The main ESB products are IBM Websphere Business Integration, Sonic ESB, and webMethods' enterprise services platform Fiorano ESB.

In a report Anne Thomas Manes, research director at analyst firm Burton Group, said the boundary between ESBs and web services management (WSM) products is blurred. WSM suppliers include Blue Titan, and SOA Software. BEA Systems plans to merge ESB and WSM functions into its Quicksilver technology.

"ESB products provide seamless interoperability with established message oriented middleware protocols such as IBM Websphere MQ, Tibco Rendezvous and Sonic Software SonicMQ," said Thomas Manes.

"Meanwhile, the super-platform suppliers (such as BEA, IBM, Microsoft, Oracle and SAP) and other web services platform suppliers are adding ESB functionality to their systems based on the interoperable WS-Reliable Messaging specification.

"Once WS-Reliable Messaging and other key web services framework standards are universally implemented, the need for proprietary ESB protocol stacks will wither away."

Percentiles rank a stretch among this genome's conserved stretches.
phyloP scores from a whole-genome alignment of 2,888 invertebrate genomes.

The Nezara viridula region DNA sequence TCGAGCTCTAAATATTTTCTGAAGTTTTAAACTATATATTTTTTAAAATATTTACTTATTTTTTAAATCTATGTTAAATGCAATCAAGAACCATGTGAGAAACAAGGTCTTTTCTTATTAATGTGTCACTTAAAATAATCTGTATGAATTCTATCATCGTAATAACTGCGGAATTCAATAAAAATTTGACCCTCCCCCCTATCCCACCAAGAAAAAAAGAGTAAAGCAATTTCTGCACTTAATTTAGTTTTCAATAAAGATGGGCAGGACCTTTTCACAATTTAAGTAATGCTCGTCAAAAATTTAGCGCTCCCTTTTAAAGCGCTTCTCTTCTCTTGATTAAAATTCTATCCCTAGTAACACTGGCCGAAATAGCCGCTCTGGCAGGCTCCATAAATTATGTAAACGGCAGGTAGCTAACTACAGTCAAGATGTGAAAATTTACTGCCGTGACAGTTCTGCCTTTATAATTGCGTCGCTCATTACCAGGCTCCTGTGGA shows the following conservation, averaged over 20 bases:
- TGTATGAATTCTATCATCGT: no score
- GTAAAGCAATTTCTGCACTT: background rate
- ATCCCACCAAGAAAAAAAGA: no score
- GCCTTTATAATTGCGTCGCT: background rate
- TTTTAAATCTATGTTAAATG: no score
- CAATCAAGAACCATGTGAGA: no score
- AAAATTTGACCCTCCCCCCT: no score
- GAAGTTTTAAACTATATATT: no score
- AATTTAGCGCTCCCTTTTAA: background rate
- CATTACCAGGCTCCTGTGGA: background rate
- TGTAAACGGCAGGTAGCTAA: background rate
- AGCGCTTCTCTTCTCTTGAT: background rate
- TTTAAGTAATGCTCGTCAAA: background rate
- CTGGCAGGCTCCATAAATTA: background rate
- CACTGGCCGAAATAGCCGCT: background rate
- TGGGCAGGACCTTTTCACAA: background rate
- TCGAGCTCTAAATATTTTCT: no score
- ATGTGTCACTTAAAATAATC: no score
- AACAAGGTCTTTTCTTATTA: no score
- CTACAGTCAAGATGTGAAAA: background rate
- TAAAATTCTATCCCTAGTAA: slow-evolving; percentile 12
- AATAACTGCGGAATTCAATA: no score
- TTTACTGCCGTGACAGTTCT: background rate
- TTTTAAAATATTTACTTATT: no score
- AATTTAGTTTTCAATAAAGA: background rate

CEP can pay off for investment services, says Gartner

Complex event processing (CEP) systems targeted at the investment services industry hold promise for firms struggling with the increasing speed of business and the growing amount of real-time data, according to analyst firm Gartner.

In a paper on the subject, Gartner principal analyst Mary Knox said CEP could aid algorithmic trading, trade routing, service level monitoring, real-time risk management, fraud detection and prevention, and compliance.

Gartner predicts that through 2007, CEP systems will provide a competitive advantage for investment services firms because they are able to analyse and react to market events in seconds.

By 2008, Gartner expects CEP to become a competitive requirement for investment services firms whose strategies rely on rapid detection and response, changes in risk, or unusual variations in high-volume and time-sensitive service levels.

 


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This was first published in January 2006